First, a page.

1.1 1163-1182 : construction of the choir and its double deambulatory.
1.1.1 The first anonymous builder began with a double side aisle plan without a salient transept (the same plan
used in the previous cathedral, Saint Stephen), a four story construction with tribunes, large, 32.5 metre
sexpartite arches, predominantly horizontal lines, original archwork in the curved part of the
deambulatory, alternating “strong” and “weak” pillars between the first and second aisles
2.1 construction of the last three bays in the nave, the side aisles and the tribunes.
3.1 edification of the façade foundation and the first two bays in the nave, connection of the two bays to the
upper façade and the Gallery of Kings.
4 1225-1250 .
4.1 upper gallery and two towers on the façade, modification and expansion of the upper windows and
fitting out the nave side chapels between the flying buttresses’ abutments (fourth builder).
4.1.1 The façade is an imposing, simple and harmonious mass whose strength and sombre grandeur is based on interplay
between vertical and horizontal lines: four powerful buttresses that spring up to the top of the towers, lifting them
heavenwards. They symbolically let us know that this cathedral-church was built for God. two wide horizontal strips seem
to bring the building back down to our mortal earth. This cathedral-church is also a cathedral for men. Its dimensions are
impressive: - 41 m wide - 43 m high up to the base of the towers - 63 m up to the top of the towers
184.108.40.206 A look at its symbolism could help us understand the meaning of the façade: - the square stands for created, limited
space. - the circle stands for the boundless, the perfect figure without beginning or end, the image of God. God’s world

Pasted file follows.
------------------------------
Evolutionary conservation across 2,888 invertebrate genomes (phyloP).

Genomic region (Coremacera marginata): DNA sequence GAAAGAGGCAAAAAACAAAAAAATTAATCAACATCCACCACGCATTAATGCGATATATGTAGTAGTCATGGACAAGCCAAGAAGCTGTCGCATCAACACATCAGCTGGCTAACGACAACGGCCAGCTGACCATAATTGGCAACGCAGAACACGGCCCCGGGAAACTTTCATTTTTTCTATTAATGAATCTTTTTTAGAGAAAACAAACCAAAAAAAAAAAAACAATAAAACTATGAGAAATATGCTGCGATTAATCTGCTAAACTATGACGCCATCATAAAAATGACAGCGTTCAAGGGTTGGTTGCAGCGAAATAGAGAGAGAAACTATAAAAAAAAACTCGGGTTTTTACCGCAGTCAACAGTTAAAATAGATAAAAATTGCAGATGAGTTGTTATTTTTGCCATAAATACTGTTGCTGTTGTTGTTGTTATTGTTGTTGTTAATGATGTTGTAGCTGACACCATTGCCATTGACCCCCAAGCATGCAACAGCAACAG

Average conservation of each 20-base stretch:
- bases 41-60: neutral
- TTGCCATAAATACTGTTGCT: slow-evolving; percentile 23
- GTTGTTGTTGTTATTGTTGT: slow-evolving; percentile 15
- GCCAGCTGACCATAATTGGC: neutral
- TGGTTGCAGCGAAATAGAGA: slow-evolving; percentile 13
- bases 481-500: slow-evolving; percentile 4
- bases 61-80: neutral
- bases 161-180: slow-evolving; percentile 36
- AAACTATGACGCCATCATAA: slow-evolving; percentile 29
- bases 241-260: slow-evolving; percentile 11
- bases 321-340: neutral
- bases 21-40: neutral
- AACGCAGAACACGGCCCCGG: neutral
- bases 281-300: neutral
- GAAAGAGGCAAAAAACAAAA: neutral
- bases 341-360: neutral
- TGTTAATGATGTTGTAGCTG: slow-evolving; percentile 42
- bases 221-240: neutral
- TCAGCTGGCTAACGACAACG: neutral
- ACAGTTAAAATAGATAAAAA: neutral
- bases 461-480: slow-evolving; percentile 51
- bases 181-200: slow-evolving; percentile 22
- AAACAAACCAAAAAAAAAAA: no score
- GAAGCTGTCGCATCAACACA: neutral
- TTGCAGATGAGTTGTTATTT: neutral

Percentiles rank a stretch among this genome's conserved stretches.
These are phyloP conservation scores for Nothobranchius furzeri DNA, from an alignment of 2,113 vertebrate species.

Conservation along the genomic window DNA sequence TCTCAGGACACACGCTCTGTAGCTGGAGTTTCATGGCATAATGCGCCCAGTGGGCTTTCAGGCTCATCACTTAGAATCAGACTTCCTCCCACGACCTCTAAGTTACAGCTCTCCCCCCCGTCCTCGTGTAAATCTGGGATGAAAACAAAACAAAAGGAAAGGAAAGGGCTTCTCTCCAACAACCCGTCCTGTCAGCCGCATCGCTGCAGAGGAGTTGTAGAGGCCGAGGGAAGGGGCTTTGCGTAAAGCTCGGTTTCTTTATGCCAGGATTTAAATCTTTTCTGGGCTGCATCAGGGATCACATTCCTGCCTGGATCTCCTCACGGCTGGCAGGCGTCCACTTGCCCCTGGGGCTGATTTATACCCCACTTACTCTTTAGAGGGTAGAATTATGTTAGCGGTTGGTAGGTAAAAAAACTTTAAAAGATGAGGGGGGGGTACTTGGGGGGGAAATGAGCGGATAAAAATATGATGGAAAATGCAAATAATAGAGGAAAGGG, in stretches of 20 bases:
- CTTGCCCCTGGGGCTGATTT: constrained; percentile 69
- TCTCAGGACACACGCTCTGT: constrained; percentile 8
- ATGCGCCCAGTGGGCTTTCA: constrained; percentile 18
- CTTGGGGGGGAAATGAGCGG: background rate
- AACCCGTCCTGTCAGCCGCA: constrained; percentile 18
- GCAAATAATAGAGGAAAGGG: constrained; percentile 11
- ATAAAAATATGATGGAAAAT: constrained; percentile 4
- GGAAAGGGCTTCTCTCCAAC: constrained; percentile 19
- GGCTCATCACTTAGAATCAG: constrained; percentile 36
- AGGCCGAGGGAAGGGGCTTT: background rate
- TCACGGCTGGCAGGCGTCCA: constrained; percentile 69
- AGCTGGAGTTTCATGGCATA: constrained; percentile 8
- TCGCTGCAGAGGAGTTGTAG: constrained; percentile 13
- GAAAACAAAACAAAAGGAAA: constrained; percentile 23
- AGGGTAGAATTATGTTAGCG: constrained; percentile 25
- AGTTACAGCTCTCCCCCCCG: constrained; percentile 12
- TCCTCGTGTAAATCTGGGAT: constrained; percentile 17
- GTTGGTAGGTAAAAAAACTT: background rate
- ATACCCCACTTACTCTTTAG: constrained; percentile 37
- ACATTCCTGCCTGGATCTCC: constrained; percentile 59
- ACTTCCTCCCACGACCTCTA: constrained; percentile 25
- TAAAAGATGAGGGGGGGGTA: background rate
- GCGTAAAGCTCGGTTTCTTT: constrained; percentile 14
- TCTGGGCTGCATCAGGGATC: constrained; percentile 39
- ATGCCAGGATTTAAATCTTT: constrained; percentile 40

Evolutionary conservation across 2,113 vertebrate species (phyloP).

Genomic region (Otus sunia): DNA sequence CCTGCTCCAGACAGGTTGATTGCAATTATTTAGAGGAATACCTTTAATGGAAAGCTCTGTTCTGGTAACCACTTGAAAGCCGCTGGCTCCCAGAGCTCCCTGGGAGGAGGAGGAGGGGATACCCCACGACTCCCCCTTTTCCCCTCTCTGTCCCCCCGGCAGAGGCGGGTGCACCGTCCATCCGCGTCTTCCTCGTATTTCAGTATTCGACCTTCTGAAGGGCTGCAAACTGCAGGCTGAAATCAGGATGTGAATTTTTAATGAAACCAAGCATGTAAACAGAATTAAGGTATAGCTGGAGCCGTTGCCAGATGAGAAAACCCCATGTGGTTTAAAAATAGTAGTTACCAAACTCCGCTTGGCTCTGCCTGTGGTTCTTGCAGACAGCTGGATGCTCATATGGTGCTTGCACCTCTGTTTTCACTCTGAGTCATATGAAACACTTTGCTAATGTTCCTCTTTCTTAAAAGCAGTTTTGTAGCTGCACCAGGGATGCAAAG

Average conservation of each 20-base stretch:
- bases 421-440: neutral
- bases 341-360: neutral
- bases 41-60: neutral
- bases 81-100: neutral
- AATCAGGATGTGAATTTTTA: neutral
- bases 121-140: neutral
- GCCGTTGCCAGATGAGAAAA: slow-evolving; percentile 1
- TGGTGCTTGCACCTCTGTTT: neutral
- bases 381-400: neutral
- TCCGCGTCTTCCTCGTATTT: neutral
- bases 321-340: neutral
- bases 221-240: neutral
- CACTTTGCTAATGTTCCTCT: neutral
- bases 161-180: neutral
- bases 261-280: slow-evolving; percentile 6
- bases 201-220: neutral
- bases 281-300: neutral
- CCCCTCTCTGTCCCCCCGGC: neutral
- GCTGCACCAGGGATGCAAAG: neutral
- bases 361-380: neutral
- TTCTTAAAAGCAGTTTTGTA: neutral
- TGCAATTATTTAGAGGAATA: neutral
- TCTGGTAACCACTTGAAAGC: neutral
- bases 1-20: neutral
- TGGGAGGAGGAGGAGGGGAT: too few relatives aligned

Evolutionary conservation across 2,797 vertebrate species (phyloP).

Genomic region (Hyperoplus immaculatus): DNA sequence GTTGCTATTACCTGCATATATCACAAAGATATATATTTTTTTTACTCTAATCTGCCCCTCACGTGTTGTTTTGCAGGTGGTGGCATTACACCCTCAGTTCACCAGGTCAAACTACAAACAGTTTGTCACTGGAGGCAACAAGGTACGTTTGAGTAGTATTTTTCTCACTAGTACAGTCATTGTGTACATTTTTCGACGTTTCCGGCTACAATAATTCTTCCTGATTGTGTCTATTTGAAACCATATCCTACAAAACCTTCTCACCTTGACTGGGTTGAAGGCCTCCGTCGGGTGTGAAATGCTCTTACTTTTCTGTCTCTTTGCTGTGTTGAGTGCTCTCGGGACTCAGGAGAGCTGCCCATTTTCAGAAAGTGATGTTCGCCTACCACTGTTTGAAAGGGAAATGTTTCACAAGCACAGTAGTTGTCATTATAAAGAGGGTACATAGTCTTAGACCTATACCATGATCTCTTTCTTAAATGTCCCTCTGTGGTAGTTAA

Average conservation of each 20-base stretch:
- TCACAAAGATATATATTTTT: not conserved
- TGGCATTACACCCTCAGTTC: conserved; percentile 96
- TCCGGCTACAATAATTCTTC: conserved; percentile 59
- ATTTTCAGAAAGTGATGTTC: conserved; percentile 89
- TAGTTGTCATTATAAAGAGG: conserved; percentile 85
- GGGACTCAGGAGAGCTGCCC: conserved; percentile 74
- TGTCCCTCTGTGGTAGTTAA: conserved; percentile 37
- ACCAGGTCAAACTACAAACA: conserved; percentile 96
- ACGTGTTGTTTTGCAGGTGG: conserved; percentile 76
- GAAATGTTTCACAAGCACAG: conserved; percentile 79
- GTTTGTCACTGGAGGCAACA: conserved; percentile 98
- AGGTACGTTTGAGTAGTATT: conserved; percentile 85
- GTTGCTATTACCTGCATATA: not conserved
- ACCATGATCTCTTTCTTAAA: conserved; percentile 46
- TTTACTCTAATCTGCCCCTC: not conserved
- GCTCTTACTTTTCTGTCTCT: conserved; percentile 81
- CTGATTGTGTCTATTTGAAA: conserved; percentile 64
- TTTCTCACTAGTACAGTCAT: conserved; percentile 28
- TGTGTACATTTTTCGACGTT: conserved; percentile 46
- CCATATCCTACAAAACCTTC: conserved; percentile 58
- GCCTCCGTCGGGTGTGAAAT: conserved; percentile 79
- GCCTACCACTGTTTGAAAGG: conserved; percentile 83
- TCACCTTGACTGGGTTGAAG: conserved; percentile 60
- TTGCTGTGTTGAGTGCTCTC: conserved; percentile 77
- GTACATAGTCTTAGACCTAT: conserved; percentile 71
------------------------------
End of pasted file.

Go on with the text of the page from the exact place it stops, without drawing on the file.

breaking into the created world, God becoming man. That is the mystery of the Incarnation. The heads of the Virgin and
Jesus fall directly into the centre of the West rose window. Mary’s acceptance allowed God, as Jesus, to come into the
mortal world, and Mary presents her Son to the city.
220.127.116.11.1 At the centre of the façade, near the gallery of the Virgin, a large rose measuring 9.60 m in diameter, stands at the
centre of the façade, forming a halo above a statue of the Virgin with Child between two angels. On the right and the
left, there are statues of Adam and Eve, which remind us of original sin. These statues were rebuilt by Viollet-le-Duc in
the 19th century. Under the balustrade, there is a wide horizontal frieze, the gallery of kings, a row of 28 statues
representing 28 generations of kings of Judah, descendants of Jesse and ancestors of Mary and Jesus. This part of the
façade shows that Mary, a mortal woman born of the human race, gave birth to Jesus, who was both man and God.
These painted statues were added to the cathedral in the first third of the 13th century and quickly became familiar
representations of the kings of France. From 1284 onwards, they were presented in this way. And this tradition will
last, this is why it was destructed in the Revolution
18.104.22.168.1.1 On the lower level, under the gallery of kings, there are three large portals which are not exactly identical.The central
portal, known as the Portal of the Last Judgement, is taller and wider than the others, the Portal of Saint Anne (to the
right, or the south) and the Portal of the Virgin (to the left and the North). The latter portal is topped by a triangular
gable*. These portals are decorated with a multitude of characters and surrounded by the jambs* featuring large
statues which were restored in the 19th century by Viollet-le-Duc.